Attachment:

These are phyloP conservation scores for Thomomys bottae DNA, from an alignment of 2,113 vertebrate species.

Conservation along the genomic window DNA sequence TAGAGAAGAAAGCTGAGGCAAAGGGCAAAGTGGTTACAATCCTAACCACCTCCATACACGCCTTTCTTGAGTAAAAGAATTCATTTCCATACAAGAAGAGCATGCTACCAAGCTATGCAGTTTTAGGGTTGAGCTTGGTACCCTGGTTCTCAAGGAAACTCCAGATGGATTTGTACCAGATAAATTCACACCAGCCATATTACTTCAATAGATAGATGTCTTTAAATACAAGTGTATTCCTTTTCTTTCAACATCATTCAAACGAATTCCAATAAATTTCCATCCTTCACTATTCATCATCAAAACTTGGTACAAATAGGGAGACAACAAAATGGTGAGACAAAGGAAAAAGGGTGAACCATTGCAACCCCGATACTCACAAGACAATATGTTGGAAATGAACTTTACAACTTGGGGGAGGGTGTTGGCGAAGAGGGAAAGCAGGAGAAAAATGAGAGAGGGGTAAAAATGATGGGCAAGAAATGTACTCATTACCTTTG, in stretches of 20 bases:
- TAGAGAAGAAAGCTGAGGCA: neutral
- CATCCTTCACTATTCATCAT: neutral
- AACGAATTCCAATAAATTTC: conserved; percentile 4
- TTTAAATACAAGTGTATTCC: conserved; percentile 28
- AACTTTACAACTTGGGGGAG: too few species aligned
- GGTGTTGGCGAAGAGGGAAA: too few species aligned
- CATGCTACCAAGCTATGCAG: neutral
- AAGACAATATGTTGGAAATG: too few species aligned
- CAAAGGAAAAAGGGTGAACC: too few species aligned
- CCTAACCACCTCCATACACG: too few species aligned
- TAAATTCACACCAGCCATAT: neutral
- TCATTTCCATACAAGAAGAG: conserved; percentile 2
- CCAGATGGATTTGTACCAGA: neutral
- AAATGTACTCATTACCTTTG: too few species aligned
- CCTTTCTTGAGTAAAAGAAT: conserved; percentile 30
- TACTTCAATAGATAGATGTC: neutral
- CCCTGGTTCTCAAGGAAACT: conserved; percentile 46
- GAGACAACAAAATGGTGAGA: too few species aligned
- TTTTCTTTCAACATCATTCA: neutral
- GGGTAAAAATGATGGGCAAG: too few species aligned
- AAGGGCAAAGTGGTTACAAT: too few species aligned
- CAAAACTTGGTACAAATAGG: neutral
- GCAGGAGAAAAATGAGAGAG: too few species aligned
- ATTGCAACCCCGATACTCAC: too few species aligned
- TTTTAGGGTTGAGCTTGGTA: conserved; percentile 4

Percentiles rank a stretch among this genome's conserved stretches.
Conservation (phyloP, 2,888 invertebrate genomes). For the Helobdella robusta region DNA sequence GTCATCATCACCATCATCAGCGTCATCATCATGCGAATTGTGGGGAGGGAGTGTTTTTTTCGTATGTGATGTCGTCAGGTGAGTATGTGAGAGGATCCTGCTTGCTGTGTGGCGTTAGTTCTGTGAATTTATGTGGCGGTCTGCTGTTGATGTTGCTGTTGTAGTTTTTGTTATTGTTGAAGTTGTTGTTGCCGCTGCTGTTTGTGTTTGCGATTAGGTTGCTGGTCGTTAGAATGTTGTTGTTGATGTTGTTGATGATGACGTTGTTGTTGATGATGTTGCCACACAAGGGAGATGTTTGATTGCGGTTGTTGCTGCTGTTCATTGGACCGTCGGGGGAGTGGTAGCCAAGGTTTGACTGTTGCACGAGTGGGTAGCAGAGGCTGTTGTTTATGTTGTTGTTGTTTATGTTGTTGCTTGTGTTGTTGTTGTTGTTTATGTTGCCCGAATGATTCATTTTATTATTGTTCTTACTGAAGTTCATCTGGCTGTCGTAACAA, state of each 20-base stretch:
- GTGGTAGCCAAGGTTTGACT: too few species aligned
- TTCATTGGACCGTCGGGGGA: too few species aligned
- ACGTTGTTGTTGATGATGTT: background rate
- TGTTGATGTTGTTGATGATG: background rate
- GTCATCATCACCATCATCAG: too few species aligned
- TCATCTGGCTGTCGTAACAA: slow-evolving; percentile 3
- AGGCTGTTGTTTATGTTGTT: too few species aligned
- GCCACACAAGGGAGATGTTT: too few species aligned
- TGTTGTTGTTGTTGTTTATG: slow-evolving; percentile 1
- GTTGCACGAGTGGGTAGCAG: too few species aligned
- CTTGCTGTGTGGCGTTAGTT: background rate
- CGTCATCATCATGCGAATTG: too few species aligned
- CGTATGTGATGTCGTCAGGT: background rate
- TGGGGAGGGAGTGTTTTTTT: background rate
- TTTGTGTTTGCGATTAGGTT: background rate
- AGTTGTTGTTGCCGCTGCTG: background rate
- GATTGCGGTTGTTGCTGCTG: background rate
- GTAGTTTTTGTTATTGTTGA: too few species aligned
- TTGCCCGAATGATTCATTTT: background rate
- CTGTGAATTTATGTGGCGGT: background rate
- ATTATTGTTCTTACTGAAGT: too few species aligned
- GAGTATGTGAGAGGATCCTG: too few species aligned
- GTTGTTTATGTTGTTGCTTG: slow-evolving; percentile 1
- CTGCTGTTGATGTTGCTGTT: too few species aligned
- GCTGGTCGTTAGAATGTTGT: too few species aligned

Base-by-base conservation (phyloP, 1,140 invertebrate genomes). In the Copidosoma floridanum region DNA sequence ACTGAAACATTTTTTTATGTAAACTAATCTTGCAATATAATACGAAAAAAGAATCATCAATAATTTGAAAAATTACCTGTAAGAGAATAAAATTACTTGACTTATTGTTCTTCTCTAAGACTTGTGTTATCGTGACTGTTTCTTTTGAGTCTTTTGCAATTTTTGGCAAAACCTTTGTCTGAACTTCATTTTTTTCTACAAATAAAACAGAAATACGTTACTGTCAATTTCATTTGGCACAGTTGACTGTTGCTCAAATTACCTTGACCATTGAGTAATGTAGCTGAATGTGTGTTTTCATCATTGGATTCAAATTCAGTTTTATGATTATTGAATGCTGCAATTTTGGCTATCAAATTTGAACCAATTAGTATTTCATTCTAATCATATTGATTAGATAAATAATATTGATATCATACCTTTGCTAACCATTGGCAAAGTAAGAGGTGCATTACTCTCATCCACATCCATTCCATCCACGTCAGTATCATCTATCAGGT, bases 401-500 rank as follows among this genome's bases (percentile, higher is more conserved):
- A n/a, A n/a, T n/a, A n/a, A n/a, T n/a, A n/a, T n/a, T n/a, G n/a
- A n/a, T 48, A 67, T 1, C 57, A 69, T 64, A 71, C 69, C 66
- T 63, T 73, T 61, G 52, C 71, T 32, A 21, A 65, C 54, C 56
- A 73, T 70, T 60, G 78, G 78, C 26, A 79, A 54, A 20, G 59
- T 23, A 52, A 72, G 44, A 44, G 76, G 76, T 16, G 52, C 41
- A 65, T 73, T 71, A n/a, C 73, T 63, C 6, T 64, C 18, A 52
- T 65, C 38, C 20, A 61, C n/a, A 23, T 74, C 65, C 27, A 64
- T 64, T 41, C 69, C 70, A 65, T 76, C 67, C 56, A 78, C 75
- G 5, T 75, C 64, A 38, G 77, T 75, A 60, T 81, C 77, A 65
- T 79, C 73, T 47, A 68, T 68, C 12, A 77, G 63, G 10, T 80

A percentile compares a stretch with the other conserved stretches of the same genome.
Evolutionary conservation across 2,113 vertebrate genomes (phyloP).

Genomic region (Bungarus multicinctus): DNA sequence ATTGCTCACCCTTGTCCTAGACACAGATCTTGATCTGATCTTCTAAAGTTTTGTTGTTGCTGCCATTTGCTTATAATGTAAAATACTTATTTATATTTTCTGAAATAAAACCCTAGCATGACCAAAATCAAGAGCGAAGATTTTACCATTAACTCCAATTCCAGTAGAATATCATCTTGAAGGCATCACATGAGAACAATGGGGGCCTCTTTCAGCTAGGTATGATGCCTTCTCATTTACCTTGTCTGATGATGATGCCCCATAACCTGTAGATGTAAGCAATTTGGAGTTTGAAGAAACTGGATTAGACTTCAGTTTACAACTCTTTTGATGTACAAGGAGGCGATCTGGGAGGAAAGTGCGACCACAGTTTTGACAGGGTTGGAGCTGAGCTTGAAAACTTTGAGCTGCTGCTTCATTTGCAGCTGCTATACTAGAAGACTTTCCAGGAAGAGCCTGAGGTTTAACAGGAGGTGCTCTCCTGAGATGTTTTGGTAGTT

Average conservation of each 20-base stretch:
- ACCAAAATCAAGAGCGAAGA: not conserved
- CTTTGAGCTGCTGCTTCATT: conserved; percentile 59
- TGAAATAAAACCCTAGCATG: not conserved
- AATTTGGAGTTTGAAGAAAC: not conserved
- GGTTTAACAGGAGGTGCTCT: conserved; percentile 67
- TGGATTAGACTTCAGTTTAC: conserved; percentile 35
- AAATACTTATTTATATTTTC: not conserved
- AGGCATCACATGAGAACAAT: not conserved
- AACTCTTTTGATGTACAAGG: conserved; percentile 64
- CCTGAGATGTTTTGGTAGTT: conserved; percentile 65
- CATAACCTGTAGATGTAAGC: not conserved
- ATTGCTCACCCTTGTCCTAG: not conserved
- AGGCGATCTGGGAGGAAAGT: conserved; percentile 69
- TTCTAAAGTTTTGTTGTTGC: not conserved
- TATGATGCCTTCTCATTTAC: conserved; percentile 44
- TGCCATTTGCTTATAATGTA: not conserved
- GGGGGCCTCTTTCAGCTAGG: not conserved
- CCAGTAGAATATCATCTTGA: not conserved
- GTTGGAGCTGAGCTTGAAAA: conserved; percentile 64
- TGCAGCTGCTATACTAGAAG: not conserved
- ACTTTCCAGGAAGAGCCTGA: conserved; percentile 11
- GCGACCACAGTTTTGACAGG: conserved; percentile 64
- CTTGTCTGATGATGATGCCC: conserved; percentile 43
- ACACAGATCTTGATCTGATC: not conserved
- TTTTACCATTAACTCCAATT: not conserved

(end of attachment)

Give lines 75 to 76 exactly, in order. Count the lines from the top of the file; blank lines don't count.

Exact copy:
- TGGATTAGACTTCAGTTTAC: conserved; percentile 35
- AAATACTTATTTATATTTTC: not conserved